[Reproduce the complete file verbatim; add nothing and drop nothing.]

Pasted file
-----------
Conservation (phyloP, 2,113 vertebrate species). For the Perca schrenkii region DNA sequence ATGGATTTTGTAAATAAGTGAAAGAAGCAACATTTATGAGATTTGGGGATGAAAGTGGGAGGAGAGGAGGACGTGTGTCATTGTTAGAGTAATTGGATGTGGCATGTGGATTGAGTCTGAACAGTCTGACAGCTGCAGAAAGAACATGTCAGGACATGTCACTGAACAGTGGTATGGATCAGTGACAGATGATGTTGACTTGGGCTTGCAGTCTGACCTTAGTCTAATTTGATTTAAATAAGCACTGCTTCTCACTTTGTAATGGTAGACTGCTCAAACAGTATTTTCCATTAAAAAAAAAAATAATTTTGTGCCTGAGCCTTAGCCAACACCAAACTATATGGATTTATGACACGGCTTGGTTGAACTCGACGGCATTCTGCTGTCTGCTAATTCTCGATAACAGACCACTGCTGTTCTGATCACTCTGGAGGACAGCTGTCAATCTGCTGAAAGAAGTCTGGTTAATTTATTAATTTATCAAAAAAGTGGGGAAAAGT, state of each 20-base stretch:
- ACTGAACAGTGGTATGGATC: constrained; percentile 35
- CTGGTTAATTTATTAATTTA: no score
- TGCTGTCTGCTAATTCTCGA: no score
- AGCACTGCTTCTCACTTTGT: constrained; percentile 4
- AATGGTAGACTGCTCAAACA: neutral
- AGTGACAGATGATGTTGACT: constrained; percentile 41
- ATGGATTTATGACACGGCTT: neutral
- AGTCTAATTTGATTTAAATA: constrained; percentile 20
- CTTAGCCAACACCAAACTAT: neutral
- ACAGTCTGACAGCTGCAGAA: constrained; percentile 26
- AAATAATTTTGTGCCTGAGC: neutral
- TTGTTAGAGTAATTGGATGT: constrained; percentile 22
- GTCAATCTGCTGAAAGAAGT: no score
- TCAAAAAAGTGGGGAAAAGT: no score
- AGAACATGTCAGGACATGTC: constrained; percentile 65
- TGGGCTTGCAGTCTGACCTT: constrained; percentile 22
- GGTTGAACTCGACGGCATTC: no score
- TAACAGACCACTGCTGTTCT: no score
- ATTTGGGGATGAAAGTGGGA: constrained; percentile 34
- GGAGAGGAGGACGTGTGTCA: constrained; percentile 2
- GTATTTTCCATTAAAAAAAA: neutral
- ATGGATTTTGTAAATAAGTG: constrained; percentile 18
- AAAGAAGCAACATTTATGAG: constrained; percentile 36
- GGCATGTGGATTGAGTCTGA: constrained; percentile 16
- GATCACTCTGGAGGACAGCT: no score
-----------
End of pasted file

Conservation (phyloP, 2,113 vertebrate species). For the Perca schrenkii region DNA sequence ATGGATTTTGTAAATAAGTGAAAGAAGCAACATTTATGAGATTTGGGGATGAAAGTGGGAGGAGAGGAGGACGTGTGTCATTGTTAGAGTAATTGGATGTGGCATGTGGATTGAGTCTGAACAGTCTGACAGCTGCAGAAAGAACATGTCAGGACATGTCACTGAACAGTGGTATGGATCAGTGACAGATGATGTTGACTTGGGCTTGCAGTCTGACCTTAGTCTAATTTGATTTAAATAAGCACTGCTTCTCACTTTGTAATGGTAGACTGCTCAAACAGTATTTTCCATTAAAAAAAAAAATAATTTTGTGCCTGAGCCTTAGCCAACACCAAACTATATGGATTTATGACACGGCTTGGTTGAACTCGACGGCATTCTGCTGTCTGCTAATTCTCGATAACAGACCACTGCTGTTCTGATCACTCTGGAGGACAGCTGTCAATCTGCTGAAAGAAGTCTGGTTAATTTATTAATTTATCAAAAAAGTGGGGAAAAGT, state of each 20-base stretch:
- ACTGAACAGTGGTATGGATC: constrained; percentile 35
- CTGGTTAATTTATTAATTTA: no score
- TGCTGTCTGCTAATTCTCGA: no score
- AGCACTGCTTCTCACTTTGT: constrained; percentile 4
- AATGGTAGACTGCTCAAACA: neutral
- AGTGACAGATGATGTTGACT: constrained; percentile 41
- ATGGATTTATGACACGGCTT: neutral
- AGTCTAATTTGATTTAAATA: constrained; percentile 20
- CTTAGCCAACACCAAACTAT: neutral
- ACAGTCTGACAGCTGCAGAA: constrained; percentile 26
- AAATAATTTTGTGCCTGAGC: neutral
- TTGTTAGAGTAATTGGATGT: constrained; percentile 22
- GTCAATCTGCTGAAAGAAGT: no score
- TCAAAAAAGTGGGGAAAAGT: no score
- AGAACATGTCAGGACATGTC: constrained; percentile 65
- TGGGCTTGCAGTCTGACCTT: constrained; percentile 22
- GGTTGAACTCGACGGCATTC: no score
- TAACAGACCACTGCTGTTCT: no score
- ATTTGGGGATGAAAGTGGGA: constrained; percentile 34
- GGAGAGGAGGACGTGTGTCA: constrained; percentile 2
- GTATTTTCCATTAAAAAAAA: neutral
- ATGGATTTTGTAAATAAGTG: constrained; percentile 18
- AAAGAAGCAACATTTATGAG: constrained; percentile 36
- GGCATGTGGATTGAGTCTGA: constrained; percentile 16
- GATCACTCTGGAGGACAGCT: no score